German Theology and Philosophy vs Scholastic

After reading selections from The Pope Emeritus's interview on Vatican II, it occurred to me that twentieth-century German theology and its antecedents in some ways seem to share the same faults as medieval German thought (with the exception of St. Albert.)  I was reminded of this text from De Wulf's Philosophy and Civilization in the Middle Ages:

"Endowmentof the personal worth of the individual with metaphysical support; devotion to clear ideas and their correct expression; moderation in doctrine and observance of a just mean between extremes;  the combination of experience and deduction,-these are the characteristics, or, if you will, the tendencies, of the scholastic philosophy as it was elaborated by Neo-Latins and Anglo-Celts.    But,  in the Neo-Platonic group of German thinkers in the thirteenth century,  all of this is replaced by very different characteristics,­ fascination for monism and pantheism; mystic communion of the soul with Deity;  craving for extreme deduction; predilection for the study of Being, and of its descending steps;  aversion to clarified intellectualism;  delight in examples and metaphors, which are misleading and equivocal; and above ail the want of balanced equilibrium, in exaggerating certain aspects and doctrines regardless of all else."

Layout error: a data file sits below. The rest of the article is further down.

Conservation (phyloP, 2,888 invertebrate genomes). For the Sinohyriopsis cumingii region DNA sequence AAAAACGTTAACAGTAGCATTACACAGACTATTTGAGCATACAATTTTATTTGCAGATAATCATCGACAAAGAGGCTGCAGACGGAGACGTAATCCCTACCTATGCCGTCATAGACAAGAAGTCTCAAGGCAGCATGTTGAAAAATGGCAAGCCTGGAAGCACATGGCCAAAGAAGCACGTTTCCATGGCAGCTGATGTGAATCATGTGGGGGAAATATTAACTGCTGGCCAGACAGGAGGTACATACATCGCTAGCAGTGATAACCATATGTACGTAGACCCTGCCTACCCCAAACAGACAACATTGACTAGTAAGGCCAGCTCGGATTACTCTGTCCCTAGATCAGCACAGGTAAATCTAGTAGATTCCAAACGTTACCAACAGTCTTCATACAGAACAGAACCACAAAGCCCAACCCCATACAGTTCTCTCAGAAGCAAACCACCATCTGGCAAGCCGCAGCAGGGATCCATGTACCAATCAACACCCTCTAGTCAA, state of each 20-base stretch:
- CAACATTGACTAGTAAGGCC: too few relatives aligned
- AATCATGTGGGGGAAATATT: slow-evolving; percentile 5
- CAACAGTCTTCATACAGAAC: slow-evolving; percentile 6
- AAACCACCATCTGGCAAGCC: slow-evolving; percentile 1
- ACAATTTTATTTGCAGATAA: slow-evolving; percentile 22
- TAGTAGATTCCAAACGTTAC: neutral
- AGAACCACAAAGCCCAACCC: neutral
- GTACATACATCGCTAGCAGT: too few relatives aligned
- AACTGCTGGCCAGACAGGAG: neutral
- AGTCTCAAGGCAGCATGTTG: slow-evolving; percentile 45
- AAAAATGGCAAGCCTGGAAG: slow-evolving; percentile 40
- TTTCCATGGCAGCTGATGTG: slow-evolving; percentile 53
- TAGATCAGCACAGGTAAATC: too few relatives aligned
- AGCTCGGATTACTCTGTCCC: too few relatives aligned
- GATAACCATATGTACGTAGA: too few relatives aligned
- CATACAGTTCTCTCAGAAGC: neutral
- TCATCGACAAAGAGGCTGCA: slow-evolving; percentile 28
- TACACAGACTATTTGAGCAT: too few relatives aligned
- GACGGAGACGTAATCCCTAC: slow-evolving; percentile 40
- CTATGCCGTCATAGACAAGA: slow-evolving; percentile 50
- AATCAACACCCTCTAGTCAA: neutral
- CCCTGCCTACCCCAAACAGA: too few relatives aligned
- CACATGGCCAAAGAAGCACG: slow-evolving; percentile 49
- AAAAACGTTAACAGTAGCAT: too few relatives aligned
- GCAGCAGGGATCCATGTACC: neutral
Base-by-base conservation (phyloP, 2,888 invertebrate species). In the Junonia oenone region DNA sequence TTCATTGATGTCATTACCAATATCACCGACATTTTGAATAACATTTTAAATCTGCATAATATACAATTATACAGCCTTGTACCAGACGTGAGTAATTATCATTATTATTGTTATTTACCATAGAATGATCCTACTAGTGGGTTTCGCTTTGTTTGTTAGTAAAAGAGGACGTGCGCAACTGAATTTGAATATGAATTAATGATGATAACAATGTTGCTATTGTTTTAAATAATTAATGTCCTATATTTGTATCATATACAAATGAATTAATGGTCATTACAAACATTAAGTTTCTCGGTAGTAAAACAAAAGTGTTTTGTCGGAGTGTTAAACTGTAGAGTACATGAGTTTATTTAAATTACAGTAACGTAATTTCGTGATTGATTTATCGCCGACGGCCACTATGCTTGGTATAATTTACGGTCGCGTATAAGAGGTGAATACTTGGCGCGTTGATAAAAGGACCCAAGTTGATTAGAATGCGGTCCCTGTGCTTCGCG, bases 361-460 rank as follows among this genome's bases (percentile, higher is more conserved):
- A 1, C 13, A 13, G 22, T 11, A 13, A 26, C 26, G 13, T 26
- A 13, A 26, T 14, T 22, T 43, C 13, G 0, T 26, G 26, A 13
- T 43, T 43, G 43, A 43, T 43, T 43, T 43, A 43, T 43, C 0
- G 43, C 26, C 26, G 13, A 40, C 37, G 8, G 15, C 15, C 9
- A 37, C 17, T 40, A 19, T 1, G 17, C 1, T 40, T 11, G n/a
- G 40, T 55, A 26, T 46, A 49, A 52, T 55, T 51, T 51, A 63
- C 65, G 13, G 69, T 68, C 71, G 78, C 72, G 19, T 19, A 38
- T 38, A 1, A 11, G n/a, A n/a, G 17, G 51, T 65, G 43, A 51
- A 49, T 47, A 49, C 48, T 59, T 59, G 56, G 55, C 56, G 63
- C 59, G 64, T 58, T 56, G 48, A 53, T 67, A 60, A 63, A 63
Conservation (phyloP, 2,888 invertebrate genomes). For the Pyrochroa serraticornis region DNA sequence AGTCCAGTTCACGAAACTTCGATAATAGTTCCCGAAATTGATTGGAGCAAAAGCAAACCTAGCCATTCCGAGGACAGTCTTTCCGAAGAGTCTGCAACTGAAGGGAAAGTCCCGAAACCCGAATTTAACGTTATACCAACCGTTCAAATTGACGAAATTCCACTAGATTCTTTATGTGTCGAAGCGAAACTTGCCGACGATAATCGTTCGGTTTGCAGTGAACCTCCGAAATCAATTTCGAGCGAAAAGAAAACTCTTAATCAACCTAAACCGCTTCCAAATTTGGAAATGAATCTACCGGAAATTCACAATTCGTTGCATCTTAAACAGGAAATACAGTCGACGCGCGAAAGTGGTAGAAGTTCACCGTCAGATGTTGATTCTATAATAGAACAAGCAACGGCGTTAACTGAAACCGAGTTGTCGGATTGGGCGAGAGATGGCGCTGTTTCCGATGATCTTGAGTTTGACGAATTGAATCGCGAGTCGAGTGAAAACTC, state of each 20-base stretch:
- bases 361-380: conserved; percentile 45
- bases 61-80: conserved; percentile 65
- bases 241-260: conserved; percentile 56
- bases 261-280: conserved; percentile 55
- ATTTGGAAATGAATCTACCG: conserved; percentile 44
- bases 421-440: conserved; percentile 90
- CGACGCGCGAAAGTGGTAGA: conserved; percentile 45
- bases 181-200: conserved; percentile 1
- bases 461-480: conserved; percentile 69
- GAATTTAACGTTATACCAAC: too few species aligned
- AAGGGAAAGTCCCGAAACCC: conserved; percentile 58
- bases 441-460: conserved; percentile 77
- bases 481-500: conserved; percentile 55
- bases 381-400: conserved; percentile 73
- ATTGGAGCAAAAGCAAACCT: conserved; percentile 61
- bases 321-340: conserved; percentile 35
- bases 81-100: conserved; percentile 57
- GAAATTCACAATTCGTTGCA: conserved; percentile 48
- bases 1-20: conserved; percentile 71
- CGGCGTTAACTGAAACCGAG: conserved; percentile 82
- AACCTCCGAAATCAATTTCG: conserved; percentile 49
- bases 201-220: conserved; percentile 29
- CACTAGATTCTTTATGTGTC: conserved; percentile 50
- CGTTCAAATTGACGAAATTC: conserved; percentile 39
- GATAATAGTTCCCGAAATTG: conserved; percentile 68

For interview selections, see